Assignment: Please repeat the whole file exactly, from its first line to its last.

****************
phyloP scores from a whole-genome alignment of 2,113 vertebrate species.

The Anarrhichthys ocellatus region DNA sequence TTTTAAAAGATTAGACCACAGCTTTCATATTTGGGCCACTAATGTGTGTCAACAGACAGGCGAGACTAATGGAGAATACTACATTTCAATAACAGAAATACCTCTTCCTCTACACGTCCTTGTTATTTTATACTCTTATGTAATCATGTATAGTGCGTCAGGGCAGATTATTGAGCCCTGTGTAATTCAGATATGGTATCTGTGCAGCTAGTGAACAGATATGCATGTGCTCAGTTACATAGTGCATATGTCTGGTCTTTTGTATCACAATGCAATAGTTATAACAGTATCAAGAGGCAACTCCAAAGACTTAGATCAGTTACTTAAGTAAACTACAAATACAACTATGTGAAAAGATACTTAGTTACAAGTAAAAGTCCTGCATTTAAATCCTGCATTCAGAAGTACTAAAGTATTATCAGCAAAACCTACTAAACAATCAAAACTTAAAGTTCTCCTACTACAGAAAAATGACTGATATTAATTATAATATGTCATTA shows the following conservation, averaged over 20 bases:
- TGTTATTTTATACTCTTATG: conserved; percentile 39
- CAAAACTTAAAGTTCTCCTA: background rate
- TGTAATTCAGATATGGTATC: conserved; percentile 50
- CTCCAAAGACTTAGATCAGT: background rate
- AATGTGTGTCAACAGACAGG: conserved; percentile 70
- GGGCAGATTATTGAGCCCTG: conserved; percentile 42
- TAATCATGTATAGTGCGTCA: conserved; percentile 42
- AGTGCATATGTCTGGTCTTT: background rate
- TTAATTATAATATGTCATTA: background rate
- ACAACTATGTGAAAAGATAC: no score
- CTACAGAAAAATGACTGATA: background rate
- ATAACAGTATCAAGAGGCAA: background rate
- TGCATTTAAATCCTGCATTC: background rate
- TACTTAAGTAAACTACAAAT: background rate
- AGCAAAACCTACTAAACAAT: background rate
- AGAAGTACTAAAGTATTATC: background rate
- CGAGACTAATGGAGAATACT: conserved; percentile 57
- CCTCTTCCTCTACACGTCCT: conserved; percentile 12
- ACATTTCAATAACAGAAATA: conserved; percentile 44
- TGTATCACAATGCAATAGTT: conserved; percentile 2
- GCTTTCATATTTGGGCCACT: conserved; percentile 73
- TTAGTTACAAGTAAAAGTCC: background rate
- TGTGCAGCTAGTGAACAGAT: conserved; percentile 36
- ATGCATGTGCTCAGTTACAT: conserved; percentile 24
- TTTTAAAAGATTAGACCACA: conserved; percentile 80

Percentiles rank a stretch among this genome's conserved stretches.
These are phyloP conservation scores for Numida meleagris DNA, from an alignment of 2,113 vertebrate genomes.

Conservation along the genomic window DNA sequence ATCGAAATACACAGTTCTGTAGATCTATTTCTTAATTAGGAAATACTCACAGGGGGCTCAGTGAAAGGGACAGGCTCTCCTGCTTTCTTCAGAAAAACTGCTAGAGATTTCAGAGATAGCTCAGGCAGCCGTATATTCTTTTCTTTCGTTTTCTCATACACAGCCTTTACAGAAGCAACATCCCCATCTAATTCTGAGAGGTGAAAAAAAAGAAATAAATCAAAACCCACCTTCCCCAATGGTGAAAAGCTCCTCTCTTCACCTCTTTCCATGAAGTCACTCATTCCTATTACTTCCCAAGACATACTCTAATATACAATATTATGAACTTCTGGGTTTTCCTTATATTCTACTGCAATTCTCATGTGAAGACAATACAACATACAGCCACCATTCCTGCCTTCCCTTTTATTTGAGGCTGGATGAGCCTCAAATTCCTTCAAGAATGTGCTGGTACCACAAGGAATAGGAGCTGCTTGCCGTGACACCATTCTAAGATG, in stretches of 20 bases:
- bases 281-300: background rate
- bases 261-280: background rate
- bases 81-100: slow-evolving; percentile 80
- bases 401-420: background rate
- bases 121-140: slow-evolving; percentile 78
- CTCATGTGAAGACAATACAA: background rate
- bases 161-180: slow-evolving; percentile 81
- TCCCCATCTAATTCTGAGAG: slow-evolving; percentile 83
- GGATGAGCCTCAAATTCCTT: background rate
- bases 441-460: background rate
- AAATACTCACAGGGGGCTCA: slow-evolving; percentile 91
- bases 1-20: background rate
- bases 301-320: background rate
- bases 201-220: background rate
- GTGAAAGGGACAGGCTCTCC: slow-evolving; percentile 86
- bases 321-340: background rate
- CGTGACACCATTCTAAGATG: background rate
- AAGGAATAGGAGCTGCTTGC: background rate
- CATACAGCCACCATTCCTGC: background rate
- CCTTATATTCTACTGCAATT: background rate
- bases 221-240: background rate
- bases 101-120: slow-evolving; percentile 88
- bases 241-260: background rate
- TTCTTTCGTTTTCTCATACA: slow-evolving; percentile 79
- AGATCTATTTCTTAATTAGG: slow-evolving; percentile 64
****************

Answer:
phyloP scores from a whole-genome alignment of 2,113 vertebrate species.

The Anarrhichthys ocellatus region DNA sequence TTTTAAAAGATTAGACCACAGCTTTCATATTTGGGCCACTAATGTGTGTCAACAGACAGGCGAGACTAATGGAGAATACTACATTTCAATAACAGAAATACCTCTTCCTCTACACGTCCTTGTTATTTTATACTCTTATGTAATCATGTATAGTGCGTCAGGGCAGATTATTGAGCCCTGTGTAATTCAGATATGGTATCTGTGCAGCTAGTGAACAGATATGCATGTGCTCAGTTACATAGTGCATATGTCTGGTCTTTTGTATCACAATGCAATAGTTATAACAGTATCAAGAGGCAACTCCAAAGACTTAGATCAGTTACTTAAGTAAACTACAAATACAACTATGTGAAAAGATACTTAGTTACAAGTAAAAGTCCTGCATTTAAATCCTGCATTCAGAAGTACTAAAGTATTATCAGCAAAACCTACTAAACAATCAAAACTTAAAGTTCTCCTACTACAGAAAAATGACTGATATTAATTATAATATGTCATTA shows the following conservation, averaged over 20 bases:
- TGTTATTTTATACTCTTATG: conserved; percentile 39
- CAAAACTTAAAGTTCTCCTA: background rate
- TGTAATTCAGATATGGTATC: conserved; percentile 50
- CTCCAAAGACTTAGATCAGT: background rate
- AATGTGTGTCAACAGACAGG: conserved; percentile 70
- GGGCAGATTATTGAGCCCTG: conserved; percentile 42
- TAATCATGTATAGTGCGTCA: conserved; percentile 42
- AGTGCATATGTCTGGTCTTT: background rate
- TTAATTATAATATGTCATTA: background rate
- ACAACTATGTGAAAAGATAC: no score
- CTACAGAAAAATGACTGATA: background rate
- ATAACAGTATCAAGAGGCAA: background rate
- TGCATTTAAATCCTGCATTC: background rate
- TACTTAAGTAAACTACAAAT: background rate
- AGCAAAACCTACTAAACAAT: background rate
- AGAAGTACTAAAGTATTATC: background rate
- CGAGACTAATGGAGAATACT: conserved; percentile 57
- CCTCTTCCTCTACACGTCCT: conserved; percentile 12
- ACATTTCAATAACAGAAATA: conserved; percentile 44
- TGTATCACAATGCAATAGTT: conserved; percentile 2
- GCTTTCATATTTGGGCCACT: conserved; percentile 73
- TTAGTTACAAGTAAAAGTCC: background rate
- TGTGCAGCTAGTGAACAGAT: conserved; percentile 36
- ATGCATGTGCTCAGTTACAT: conserved; percentile 24
- TTTTAAAAGATTAGACCACA: conserved; percentile 80

Percentiles rank a stretch among this genome's conserved stretches.
These are phyloP conservation scores for Numida meleagris DNA, from an alignment of 2,113 vertebrate genomes.

Conservation along the genomic window DNA sequence ATCGAAATACACAGTTCTGTAGATCTATTTCTTAATTAGGAAATACTCACAGGGGGCTCAGTGAAAGGGACAGGCTCTCCTGCTTTCTTCAGAAAAACTGCTAGAGATTTCAGAGATAGCTCAGGCAGCCGTATATTCTTTTCTTTCGTTTTCTCATACACAGCCTTTACAGAAGCAACATCCCCATCTAATTCTGAGAGGTGAAAAAAAAGAAATAAATCAAAACCCACCTTCCCCAATGGTGAAAAGCTCCTCTCTTCACCTCTTTCCATGAAGTCACTCATTCCTATTACTTCCCAAGACATACTCTAATATACAATATTATGAACTTCTGGGTTTTCCTTATATTCTACTGCAATTCTCATGTGAAGACAATACAACATACAGCCACCATTCCTGCCTTCCCTTTTATTTGAGGCTGGATGAGCCTCAAATTCCTTCAAGAATGTGCTGGTACCACAAGGAATAGGAGCTGCTTGCCGTGACACCATTCTAAGATG, in stretches of 20 bases:
- bases 281-300: background rate
- bases 261-280: background rate
- bases 81-100: slow-evolving; percentile 80
- bases 401-420: background rate
- bases 121-140: slow-evolving; percentile 78
- CTCATGTGAAGACAATACAA: background rate
- bases 161-180: slow-evolving; percentile 81
- TCCCCATCTAATTCTGAGAG: slow-evolving; percentile 83
- GGATGAGCCTCAAATTCCTT: background rate
- bases 441-460: background rate
- AAATACTCACAGGGGGCTCA: slow-evolving; percentile 91
- bases 1-20: background rate
- bases 301-320: background rate
- bases 201-220: background rate
- GTGAAAGGGACAGGCTCTCC: slow-evolving; percentile 86
- bases 321-340: background rate
- CGTGACACCATTCTAAGATG: background rate
- AAGGAATAGGAGCTGCTTGC: background rate
- CATACAGCCACCATTCCTGC: background rate
- CCTTATATTCTACTGCAATT: background rate
- bases 221-240: background rate
- bases 101-120: slow-evolving; percentile 88
- bases 241-260: background rate
- TTCTTTCGTTTTCTCATACA: slow-evolving; percentile 79
- AGATCTATTTCTTAATTAGG: slow-evolving; percentile 64